Study may show ways to fight cancer
New research into the genes that control cell growth and behaviour has raised hopes of a breakthrough in understanding and tackling cancer.
An international team of scientists including experts from Cancer Research UK and Cambridge University have studied the structure of cells in yeast – with findings that may have implications for humans too.
The experts said it was the first time nearly all the genes required for reproduction of a cell and for a proper cell shape to be formed have been identified for a living organism.
The work, reported in Royal Society journal Open Biology, was carried out in yeast by studying a set of mutant strains in each of which a single gene had been deleted.
Each of these strains was examined to see if cell reproduction or cell shape was changed. In this way all the genes involved in these processes were identified.
Dr Julie Sharp, Cancer Research UK’s senior science information manager, said: “For the first time our researchers have created a complete picture of the genes that control cell growth and behaviour in yeast cells, which could reveal more about how cancer starts and develops and highlight new ways to tackle the disease.
“Research like this will be central to the work at the Francis Crick Institute, a new super-laboratory in London headed by Professor Sir Paul Nurse, where scientists will tackle major diseases such as cancer using the very latest technologies.”
The scientists, led by Dr Jacqueline Hayles at Cancer Research UK, said it was hoped the research would help to identify cell cycle and cell shape genes in other organisms, including humans.
They noted: “Failure to accurately reproduce and maintain cell shape can disrupt tissue architecture or influence cell motility and may also lead to cell death or disease.
“We have generated a genome-wide resource, cataloguing the genes that when deleted disrupt the cell cycle or cell shape in the fission yeast Schizosaccharomyces pombe. This is the first such resource that qualitatively describes a near complete set of genes required.”
The Press Association
Latest posts by The Press Association (see all)
- New Stoptober ads will encourage smokers to use e-cigarettes - September 22, 2017
- Colin Firth stunned to be action star at 57 - September 21, 2017
- Millions still using mobile phones while driving, research suggests - September 21, 2017
- World Alzheimer’s Day: 5 things that can reduce your risk of developing the disease - September 21, 2017
- 5 amazing things you didn’t know music could do for your mind and wellbeing - September 20, 2017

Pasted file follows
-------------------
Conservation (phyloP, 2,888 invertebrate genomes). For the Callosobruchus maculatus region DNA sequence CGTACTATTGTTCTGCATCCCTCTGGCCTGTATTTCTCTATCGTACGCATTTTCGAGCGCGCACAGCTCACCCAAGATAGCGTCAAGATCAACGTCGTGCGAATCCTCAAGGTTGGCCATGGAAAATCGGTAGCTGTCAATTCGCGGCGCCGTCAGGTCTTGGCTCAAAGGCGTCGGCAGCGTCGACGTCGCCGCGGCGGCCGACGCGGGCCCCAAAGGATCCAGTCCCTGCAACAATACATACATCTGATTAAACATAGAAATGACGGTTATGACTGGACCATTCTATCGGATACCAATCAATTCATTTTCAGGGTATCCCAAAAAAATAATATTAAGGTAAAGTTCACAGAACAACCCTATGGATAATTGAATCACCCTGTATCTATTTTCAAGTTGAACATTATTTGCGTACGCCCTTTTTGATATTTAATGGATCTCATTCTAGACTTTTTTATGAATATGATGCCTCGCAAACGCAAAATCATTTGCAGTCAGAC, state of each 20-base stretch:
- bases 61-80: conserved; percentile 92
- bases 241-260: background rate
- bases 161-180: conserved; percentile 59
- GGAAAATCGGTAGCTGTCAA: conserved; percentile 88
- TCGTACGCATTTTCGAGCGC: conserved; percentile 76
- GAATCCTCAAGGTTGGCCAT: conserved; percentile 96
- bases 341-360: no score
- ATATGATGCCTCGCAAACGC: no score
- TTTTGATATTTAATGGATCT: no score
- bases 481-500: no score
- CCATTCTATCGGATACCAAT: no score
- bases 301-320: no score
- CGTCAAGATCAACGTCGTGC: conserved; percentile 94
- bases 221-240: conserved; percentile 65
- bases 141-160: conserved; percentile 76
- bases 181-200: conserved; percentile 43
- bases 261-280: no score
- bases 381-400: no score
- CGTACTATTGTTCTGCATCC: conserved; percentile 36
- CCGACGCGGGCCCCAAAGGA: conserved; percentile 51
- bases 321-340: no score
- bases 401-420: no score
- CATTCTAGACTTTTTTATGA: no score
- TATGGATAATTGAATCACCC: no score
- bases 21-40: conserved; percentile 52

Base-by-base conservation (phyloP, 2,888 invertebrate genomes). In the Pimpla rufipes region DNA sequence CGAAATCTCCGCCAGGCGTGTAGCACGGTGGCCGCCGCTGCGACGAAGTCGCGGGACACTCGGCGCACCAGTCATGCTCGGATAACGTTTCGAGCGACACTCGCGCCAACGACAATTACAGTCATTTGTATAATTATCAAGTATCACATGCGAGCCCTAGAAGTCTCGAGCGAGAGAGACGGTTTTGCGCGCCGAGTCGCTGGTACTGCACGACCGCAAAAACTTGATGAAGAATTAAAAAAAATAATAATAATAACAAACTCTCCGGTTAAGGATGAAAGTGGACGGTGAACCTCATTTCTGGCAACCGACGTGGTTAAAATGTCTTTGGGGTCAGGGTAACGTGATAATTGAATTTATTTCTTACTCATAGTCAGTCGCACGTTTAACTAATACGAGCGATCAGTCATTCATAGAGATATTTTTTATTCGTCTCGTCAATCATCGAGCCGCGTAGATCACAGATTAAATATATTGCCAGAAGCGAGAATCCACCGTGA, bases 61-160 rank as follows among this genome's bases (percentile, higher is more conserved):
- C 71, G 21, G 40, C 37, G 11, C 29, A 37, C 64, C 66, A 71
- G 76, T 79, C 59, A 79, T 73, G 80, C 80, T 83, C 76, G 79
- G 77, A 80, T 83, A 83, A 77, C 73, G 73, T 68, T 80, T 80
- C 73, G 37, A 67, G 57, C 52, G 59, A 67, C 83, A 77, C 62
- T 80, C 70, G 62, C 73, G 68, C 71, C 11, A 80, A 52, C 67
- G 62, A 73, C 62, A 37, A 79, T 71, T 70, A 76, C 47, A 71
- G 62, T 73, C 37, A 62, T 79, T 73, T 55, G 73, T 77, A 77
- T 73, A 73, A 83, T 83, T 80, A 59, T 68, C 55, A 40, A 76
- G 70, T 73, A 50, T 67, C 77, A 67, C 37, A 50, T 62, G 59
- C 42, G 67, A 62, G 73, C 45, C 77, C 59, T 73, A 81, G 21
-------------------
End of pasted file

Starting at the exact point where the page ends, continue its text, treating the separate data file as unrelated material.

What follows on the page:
Leave a Comment!
Community Terms & Conditions
These content standards apply to any and all material which you contribute to our site (contributions), and to any interactive services associated with it.
You must comply with the spirit of the following standards as well as the letter. The standards apply to each part of any contribution as well as to its whole.
be accurate (where they state facts); be genuinely held (where they state opinions); and comply with applicable law in the UK and in any country from which they are posted.
Contributions must not:
contain any material which is defamatory of any person; or contain any material which is obscene, offensive, hateful or inflammatory; or promote sexually explicit material; or promote violence; promote discrimination based on race, sex, religion, nationality, disability, sexual orientation or age; or infringe any copyright, database right or trade mark of any other person; or be likely to deceive any person; or be made in breach of any legal duty owed to a third party, such as a contractual duty or a duty of confidence; or promote any illegal activity; or be threatening, abuse or invade another’s privacy, or cause annoyance, inconvenience or needless anxiety; or be likely to harass, upset, embarrass, alarm or annoy any other person; or be used to impersonate any person, or to misrepresent your identity or affiliation with any person; or give the impression that they emanate from us, if this is not the case; or advocate, promote or assist any unlawful act such as (by way of example only) copyright infringement or computer misuse.
Nurturing a safe environment
Our Silversurfers community is designed to foster friendships, based on trust, honesty, integrity and loyalty and is underpinned by these values.
We don't tolerate swearing, and reserve the right to remove any posts which we feel may offend others... let's keep it friendly!